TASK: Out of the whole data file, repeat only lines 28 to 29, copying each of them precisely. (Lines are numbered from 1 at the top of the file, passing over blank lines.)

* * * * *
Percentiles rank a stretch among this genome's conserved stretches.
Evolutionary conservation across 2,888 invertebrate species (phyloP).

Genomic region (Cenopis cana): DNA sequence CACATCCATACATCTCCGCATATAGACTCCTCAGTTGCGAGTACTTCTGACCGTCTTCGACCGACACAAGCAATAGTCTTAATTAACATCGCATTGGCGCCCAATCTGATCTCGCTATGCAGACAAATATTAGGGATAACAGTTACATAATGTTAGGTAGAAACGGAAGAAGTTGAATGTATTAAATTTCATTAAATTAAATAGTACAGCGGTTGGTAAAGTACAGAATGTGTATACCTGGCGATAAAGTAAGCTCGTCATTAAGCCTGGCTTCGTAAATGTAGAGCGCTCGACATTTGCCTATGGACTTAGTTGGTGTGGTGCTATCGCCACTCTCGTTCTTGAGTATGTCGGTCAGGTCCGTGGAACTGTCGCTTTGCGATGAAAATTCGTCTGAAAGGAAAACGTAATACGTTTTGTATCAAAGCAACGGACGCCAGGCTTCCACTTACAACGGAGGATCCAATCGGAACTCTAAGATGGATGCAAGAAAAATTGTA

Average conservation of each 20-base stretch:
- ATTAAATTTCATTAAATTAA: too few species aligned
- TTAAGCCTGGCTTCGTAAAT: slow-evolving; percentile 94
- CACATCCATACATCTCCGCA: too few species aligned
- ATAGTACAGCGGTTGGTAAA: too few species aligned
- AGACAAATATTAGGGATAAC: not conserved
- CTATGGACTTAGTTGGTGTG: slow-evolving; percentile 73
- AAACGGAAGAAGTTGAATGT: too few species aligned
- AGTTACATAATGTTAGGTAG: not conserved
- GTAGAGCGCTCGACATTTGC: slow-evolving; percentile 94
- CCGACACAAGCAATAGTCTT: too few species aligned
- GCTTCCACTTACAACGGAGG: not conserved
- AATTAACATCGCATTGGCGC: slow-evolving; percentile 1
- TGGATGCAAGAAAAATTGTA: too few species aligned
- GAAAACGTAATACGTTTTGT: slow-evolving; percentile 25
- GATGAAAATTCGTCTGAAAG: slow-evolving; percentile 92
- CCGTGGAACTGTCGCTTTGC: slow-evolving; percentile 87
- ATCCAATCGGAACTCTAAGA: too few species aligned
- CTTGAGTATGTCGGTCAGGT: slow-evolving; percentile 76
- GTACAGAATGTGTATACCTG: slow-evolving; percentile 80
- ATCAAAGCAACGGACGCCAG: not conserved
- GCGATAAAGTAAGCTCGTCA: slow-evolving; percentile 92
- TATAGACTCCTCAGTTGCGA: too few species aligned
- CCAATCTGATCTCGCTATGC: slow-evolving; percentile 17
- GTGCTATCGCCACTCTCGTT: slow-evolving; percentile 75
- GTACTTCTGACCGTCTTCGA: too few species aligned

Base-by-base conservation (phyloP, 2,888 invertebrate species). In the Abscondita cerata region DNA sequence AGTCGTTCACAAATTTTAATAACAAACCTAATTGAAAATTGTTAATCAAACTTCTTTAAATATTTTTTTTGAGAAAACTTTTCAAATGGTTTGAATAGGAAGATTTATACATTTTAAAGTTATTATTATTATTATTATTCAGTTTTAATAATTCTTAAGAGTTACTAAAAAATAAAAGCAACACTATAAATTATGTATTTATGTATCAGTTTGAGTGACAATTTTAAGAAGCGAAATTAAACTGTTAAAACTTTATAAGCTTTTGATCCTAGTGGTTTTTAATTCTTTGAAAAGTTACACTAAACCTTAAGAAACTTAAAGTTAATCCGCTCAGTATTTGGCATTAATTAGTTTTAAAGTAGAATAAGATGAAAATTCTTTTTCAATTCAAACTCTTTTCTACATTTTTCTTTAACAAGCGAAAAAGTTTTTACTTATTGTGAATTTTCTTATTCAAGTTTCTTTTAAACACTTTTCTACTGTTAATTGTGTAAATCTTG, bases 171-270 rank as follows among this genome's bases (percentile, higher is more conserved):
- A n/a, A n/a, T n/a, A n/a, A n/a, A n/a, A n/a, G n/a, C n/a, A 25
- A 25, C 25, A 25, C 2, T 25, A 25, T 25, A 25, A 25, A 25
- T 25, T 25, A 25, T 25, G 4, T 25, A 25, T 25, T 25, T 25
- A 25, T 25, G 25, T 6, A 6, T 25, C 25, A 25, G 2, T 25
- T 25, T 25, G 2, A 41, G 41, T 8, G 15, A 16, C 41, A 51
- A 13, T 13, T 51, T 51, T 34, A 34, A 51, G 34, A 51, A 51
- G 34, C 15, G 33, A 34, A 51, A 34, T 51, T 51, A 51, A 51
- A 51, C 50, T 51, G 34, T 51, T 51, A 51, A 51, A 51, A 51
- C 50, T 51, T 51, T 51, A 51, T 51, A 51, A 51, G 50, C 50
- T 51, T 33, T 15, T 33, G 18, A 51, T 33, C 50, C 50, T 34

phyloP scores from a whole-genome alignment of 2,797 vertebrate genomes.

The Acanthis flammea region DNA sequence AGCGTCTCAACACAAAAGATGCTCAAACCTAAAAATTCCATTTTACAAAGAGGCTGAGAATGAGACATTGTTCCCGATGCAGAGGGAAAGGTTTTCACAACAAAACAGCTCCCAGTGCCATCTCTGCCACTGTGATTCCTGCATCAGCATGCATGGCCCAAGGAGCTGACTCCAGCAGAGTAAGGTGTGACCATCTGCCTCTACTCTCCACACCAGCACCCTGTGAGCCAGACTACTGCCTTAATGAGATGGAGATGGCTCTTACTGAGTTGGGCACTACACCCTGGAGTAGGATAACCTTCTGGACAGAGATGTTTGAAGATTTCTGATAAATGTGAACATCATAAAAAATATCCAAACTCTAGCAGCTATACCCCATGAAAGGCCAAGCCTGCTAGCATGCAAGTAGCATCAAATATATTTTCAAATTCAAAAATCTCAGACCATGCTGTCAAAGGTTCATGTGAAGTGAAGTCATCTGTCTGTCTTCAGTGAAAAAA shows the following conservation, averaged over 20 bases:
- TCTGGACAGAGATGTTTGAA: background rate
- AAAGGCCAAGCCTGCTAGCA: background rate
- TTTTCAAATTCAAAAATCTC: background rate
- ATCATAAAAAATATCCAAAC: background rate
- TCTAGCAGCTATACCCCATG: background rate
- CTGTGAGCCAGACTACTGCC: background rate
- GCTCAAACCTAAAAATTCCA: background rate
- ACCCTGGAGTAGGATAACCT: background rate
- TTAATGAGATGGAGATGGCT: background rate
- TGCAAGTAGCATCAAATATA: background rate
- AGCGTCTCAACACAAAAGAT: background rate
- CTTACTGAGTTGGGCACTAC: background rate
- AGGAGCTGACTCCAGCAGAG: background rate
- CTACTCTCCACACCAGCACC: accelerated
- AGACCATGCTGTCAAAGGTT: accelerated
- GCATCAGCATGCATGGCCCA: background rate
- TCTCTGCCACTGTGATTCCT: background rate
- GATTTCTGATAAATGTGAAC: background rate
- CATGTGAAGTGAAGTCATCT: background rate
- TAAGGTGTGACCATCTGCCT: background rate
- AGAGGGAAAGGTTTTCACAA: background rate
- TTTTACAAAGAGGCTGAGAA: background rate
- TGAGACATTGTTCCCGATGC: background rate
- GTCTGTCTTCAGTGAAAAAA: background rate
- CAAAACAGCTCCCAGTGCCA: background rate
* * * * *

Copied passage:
- GTGCTATCGCCACTCTCGTT: slow-evolving; percentile 75
- GTACTTCTGACCGTCTTCGA: too few species aligned